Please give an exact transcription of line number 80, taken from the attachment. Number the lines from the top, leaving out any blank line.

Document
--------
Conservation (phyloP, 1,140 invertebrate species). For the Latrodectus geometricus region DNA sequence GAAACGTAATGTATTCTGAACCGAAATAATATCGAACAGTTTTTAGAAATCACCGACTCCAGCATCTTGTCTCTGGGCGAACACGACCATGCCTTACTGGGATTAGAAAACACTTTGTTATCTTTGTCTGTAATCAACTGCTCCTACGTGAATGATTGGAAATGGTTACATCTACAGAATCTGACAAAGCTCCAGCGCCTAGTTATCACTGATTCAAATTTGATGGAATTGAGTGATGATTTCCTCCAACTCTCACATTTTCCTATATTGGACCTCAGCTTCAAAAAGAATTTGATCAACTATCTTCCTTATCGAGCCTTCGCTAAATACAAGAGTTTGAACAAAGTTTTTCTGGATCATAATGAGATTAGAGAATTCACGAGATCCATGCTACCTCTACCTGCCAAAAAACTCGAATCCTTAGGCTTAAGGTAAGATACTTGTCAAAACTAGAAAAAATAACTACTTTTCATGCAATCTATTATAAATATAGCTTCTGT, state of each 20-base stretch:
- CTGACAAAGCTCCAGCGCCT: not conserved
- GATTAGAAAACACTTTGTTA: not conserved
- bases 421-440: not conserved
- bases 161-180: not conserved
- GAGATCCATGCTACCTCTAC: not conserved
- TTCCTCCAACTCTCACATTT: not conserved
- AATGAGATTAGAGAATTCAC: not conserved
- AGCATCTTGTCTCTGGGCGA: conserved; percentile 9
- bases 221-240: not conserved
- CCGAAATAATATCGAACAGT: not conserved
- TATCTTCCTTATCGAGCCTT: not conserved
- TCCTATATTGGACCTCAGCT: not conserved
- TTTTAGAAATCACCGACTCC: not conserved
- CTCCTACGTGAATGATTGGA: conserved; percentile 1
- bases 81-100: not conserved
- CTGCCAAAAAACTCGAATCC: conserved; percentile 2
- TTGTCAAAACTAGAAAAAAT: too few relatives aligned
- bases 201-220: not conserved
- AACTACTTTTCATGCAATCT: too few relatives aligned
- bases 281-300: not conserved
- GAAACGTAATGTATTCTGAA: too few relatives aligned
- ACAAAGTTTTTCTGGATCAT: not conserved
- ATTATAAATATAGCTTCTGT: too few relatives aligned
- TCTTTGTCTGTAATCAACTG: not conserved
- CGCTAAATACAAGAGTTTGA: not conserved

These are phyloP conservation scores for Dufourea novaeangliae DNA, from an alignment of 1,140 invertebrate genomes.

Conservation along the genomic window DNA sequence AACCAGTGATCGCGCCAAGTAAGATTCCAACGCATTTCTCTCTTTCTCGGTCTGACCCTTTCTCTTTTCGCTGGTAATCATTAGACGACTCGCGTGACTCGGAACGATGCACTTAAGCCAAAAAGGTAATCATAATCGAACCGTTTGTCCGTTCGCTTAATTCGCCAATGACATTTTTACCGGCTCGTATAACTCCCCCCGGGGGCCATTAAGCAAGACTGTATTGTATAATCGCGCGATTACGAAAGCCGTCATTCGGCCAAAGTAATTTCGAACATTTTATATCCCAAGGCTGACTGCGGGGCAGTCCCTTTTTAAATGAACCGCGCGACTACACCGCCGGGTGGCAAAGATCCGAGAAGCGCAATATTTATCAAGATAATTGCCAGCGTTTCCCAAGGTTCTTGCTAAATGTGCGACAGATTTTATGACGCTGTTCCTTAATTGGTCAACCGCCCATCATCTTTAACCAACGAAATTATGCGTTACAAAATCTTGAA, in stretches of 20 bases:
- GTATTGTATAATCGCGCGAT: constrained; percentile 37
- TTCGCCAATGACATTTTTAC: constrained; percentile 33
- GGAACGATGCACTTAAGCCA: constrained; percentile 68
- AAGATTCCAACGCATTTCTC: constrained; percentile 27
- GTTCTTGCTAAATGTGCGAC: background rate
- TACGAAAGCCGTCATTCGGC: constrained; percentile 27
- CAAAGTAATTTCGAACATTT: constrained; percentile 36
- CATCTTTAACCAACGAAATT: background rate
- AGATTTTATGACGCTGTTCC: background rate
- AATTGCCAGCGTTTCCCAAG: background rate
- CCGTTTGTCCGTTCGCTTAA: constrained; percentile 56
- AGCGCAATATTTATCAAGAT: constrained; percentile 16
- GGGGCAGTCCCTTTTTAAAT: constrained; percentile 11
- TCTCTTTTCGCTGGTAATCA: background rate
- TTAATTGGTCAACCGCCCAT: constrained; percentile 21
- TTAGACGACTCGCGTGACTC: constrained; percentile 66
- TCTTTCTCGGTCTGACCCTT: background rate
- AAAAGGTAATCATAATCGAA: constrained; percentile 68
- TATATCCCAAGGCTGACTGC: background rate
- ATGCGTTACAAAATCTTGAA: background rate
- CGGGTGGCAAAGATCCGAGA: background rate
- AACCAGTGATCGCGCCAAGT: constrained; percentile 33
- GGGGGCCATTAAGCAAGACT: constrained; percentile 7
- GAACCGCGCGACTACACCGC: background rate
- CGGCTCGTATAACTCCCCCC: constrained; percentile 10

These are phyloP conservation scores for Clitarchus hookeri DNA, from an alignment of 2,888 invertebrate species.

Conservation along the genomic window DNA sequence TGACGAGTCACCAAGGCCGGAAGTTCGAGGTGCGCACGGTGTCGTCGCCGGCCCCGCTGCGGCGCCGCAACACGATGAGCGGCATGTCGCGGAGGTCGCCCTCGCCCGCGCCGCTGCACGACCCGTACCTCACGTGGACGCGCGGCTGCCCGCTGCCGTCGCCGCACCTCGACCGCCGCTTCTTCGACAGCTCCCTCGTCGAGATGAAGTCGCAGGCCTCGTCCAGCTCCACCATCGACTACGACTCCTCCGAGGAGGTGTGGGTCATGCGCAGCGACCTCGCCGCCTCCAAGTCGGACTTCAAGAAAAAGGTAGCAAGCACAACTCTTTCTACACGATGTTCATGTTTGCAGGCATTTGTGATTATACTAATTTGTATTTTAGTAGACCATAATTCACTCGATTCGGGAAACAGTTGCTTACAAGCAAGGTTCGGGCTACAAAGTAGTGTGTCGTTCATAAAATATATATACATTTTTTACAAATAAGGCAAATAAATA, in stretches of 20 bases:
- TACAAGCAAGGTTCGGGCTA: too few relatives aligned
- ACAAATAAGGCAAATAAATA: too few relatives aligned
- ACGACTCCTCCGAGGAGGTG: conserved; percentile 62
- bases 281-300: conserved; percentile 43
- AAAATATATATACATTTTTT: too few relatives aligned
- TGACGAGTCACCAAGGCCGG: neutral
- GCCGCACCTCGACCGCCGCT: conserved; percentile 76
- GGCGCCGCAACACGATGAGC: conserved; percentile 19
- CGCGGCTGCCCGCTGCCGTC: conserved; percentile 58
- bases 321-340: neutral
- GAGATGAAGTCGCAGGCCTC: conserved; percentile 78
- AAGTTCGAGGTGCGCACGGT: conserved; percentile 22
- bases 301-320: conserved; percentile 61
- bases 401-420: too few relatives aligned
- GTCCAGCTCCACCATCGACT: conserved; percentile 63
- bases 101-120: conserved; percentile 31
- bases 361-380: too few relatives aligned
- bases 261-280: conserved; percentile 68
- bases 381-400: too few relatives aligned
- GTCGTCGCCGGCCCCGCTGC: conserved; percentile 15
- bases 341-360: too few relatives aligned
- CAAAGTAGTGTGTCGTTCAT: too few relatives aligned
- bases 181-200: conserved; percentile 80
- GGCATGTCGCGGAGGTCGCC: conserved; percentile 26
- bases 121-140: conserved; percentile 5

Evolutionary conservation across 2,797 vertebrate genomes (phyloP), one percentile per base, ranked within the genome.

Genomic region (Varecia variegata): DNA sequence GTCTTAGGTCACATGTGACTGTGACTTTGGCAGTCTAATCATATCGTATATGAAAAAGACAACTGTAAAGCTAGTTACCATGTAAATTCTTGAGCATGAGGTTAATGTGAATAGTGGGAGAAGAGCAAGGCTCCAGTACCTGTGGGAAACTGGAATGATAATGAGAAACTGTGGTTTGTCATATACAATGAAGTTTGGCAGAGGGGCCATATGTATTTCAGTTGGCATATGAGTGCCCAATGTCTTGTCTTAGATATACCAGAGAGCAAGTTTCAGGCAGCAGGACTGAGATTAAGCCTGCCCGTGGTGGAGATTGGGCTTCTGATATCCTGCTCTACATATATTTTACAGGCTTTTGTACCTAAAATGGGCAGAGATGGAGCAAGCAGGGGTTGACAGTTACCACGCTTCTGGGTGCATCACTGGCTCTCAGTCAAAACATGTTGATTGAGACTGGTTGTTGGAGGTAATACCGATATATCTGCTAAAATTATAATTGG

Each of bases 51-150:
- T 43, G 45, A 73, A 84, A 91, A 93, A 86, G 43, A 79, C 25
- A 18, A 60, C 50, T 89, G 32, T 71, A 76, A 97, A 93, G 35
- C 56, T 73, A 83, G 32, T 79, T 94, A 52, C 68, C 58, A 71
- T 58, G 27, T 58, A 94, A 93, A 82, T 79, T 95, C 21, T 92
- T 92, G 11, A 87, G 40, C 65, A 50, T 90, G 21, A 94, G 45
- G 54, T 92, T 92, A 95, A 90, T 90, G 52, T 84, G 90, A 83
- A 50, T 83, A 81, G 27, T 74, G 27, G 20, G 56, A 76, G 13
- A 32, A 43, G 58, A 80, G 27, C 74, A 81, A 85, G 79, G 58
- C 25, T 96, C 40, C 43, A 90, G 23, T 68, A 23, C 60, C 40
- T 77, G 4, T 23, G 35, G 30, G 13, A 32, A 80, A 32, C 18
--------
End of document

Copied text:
- bases 121-140: conserved; percentile 5